3 ways to celebrate Canada Day properly

Canadians take their national birthday very seriously, and being clocked as a foreigner can be dangerous. If you happen to be an expat living in Canada, follow these simple steps to ensure you celebrate your Canada Day properly in order to avoid the mild-mannered scorn of Canucks.

  1. Order poutine:  Ensure your poutine has been made with cheese curds. If it’s made with shredded cheese, send it back. Ensure your poutine’s gravy is hot enough to melt the cheese curds, if it’s not, send it back. Ensure your poutine is made with proper thick chip fries and not slim snaky fast food tries, if it isn’t, send it back. Make it clear you’re disappointed with the establishment, but remember to say “please” and “thank you.” Bonus points if you can get the waiter to make a “sorry mom” face. Acceptable variants from standard poutine include vegetarian gravy or a combination with a cultural dish (i.e. butter chicken poutine)–we are multicultural after all.
  2. Wear plaid: You don’t want to be mistaken for an American.
  3. Drink beer: Literally anything but American beer.

Common punishments for violating these screeds include: 1) Disappointed head-shaking; 2) Well-intended lectures; 3) Strongly worded letters; and 4) Issuing apologies to other Canadians on your behalf in order to shame you.

Additional regional customs might modify expectations for Canada Day:

  • Speak French. Anglophones are not well received in certain parts of the country.
  • Speak English. Francophones are not well received in certain parts of the country.
  • Mock America.
  • Praise the Queen.
  • Scorn the Queen.
  • Mistake Aussies for Brits and vice versa.
  • Mistake Parisians for Quebecois and vice versa.

All in all, issue apologies often and preemptively, and you’ll likely be accepted as a Canuck.


Source: Scandinavia and the World


  1. says

    *Snort* Love the comic. I wish I was in Canada attempting to pass, anything to avoid the idiocy that is uStates Independence Day. Idiots in my town are already setting off explosions, oh pardon, fireworks that shake the windows. We’re having a great fucking time. *eyeroll*

    Drunk people, fire and explosions. That’s what I have to look forward to for the next three fucking months in Almont.

  2. Siobhan says

    In fairness, Canada has drunk white dudebros too. Substitute explosions for appropriating Cree or Blackfoot warcries, which is still obnoxious and racist as fuck, but at least fewer things are set on fire that way. I “only” got catcalled twice last night!

  3. m n says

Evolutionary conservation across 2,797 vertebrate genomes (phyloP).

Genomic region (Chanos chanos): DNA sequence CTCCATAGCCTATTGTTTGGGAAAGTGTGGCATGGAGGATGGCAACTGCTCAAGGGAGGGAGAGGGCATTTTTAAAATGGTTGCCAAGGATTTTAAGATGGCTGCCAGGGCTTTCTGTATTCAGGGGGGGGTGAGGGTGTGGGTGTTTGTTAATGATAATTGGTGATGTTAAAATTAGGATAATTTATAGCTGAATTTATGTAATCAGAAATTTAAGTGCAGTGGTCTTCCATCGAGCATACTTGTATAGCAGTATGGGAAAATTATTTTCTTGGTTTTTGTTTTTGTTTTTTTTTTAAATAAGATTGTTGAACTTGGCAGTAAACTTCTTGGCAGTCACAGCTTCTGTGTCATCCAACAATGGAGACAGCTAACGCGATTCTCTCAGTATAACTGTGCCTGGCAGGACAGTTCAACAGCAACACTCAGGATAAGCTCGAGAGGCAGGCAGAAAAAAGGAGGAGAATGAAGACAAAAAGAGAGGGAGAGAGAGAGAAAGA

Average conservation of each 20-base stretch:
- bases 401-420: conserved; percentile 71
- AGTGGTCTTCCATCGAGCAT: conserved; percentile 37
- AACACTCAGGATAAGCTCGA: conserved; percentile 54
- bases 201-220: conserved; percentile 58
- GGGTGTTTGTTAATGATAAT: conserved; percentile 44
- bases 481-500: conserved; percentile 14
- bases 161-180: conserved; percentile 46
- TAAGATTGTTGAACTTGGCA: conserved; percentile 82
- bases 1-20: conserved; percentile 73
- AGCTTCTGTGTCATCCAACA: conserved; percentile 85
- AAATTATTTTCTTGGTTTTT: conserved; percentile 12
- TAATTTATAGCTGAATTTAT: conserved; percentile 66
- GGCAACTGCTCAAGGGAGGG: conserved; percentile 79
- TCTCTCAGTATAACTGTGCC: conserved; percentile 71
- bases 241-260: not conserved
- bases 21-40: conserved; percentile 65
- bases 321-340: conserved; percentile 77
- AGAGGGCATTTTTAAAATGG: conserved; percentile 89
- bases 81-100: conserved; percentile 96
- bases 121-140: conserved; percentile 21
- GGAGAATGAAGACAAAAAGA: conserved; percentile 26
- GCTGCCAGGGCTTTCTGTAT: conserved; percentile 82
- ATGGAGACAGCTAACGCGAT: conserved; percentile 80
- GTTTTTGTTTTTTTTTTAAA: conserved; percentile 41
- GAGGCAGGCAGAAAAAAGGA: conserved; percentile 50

We had fireworks here in the Vancouver area last night; sadly they were on the other side our my apartment from the window so not only were we subjected to the startling noise, but we couldn’t even see them. I shall consider a strongly-worded letter to the appropriate authorities, for verisimilitude.

    ANYWAYS inquiring minds would like to know what nationality we should be confusing Kiwis for, because normally I’d just go with Austrailian, but if the Brits are the Aussies and vice versa…? (Experience has shown that northern Italians should be confused for French, and generic-TV-accent Americans can pass for Vancouverites once they’ve learned to say “washroom”, “pop”, “double double”, and “loonie/toonie”, plus also “sorry” with the correct accent and frequency.)

  4. anthrosciguy says

    A little late, but for next time: have two beer, and do not pluralize the word beer.

  5. chigau (違う) says

    I think that if you are drinking different kinds of beer, you should pluralise.
    “I drank three beer.” (they were all Grasshopper)
    “I drank three beers.” (a Grasshopper, a Sleeeman, a Bud)

  6. says

    Mistake Parisians for Quebecois and vice versa.

    The first time I heard Canadian French I was like “something’s wrong here. This is odd. I can’t exactly put my finger on it, but this is NOT what I know as French” And indeed the band was Canadian.

  7. chigau (違う) says

    ‘Canadian French’ is a vast and complex thing.
    New Brunswick and Northern Alberta don’t talk like Montreal.

  8. says

    I’m sure that’s true. But pretty sure neither of them talks like the French varieties I’m used to.
    Just like all of the USA don’t talk the same but it’s still pretty easy to reliably pick out American English.